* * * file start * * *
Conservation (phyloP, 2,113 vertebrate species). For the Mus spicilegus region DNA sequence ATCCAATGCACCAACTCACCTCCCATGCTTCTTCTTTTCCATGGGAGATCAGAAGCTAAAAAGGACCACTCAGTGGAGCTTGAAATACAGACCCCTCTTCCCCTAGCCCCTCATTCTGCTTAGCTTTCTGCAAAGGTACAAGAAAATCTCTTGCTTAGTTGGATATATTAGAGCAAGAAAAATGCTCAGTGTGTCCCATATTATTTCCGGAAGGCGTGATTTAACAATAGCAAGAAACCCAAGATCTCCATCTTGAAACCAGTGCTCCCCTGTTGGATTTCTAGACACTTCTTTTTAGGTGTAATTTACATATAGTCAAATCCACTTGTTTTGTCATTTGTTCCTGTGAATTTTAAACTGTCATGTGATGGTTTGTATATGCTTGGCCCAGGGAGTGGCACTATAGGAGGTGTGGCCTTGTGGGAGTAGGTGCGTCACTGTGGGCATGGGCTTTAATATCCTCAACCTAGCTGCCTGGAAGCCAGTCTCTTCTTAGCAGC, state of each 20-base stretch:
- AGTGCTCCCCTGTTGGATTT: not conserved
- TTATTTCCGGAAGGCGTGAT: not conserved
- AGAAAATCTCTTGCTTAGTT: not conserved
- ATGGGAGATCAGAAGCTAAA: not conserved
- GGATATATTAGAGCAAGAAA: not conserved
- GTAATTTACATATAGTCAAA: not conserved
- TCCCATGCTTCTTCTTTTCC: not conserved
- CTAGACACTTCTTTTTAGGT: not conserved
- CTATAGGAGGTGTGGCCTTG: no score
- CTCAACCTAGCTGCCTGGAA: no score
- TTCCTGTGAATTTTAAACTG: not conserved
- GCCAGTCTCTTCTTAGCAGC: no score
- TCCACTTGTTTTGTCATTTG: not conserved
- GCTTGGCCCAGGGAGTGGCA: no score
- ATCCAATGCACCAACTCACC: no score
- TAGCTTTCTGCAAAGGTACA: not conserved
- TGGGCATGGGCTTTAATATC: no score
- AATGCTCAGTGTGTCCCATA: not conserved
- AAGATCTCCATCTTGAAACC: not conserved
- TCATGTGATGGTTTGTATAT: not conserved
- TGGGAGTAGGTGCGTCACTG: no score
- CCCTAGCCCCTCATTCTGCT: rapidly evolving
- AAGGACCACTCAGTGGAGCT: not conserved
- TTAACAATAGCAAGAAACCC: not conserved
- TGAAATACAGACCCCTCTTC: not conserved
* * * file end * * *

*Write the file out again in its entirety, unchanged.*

Conservation (phyloP, 2,113 vertebrate species). For the Mus spicilegus region DNA sequence ATCCAATGCACCAACTCACCTCCCATGCTTCTTCTTTTCCATGGGAGATCAGAAGCTAAAAAGGACCACTCAGTGGAGCTTGAAATACAGACCCCTCTTCCCCTAGCCCCTCATTCTGCTTAGCTTTCTGCAAAGGTACAAGAAAATCTCTTGCTTAGTTGGATATATTAGAGCAAGAAAAATGCTCAGTGTGTCCCATATTATTTCCGGAAGGCGTGATTTAACAATAGCAAGAAACCCAAGATCTCCATCTTGAAACCAGTGCTCCCCTGTTGGATTTCTAGACACTTCTTTTTAGGTGTAATTTACATATAGTCAAATCCACTTGTTTTGTCATTTGTTCCTGTGAATTTTAAACTGTCATGTGATGGTTTGTATATGCTTGGCCCAGGGAGTGGCACTATAGGAGGTGTGGCCTTGTGGGAGTAGGTGCGTCACTGTGGGCATGGGCTTTAATATCCTCAACCTAGCTGCCTGGAAGCCAGTCTCTTCTTAGCAGC, state of each 20-base stretch:
- AGTGCTCCCCTGTTGGATTT: not conserved
- TTATTTCCGGAAGGCGTGAT: not conserved
- AGAAAATCTCTTGCTTAGTT: not conserved
- ATGGGAGATCAGAAGCTAAA: not conserved
- GGATATATTAGAGCAAGAAA: not conserved
- GTAATTTACATATAGTCAAA: not conserved
- TCCCATGCTTCTTCTTTTCC: not conserved
- CTAGACACTTCTTTTTAGGT: not conserved
- CTATAGGAGGTGTGGCCTTG: no score
- CTCAACCTAGCTGCCTGGAA: no score
- TTCCTGTGAATTTTAAACTG: not conserved
- GCCAGTCTCTTCTTAGCAGC: no score
- TCCACTTGTTTTGTCATTTG: not conserved
- GCTTGGCCCAGGGAGTGGCA: no score
- ATCCAATGCACCAACTCACC: no score
- TAGCTTTCTGCAAAGGTACA: not conserved
- TGGGCATGGGCTTTAATATC: no score
- AATGCTCAGTGTGTCCCATA: not conserved
- AAGATCTCCATCTTGAAACC: not conserved
- TCATGTGATGGTTTGTATAT: not conserved
- TGGGAGTAGGTGCGTCACTG: no score
- CCCTAGCCCCTCATTCTGCT: rapidly evolving
- AAGGACCACTCAGTGGAGCT: not conserved
- TTAACAATAGCAAGAAACCC: not conserved
- TGAAATACAGACCCCTCTTC: not conserved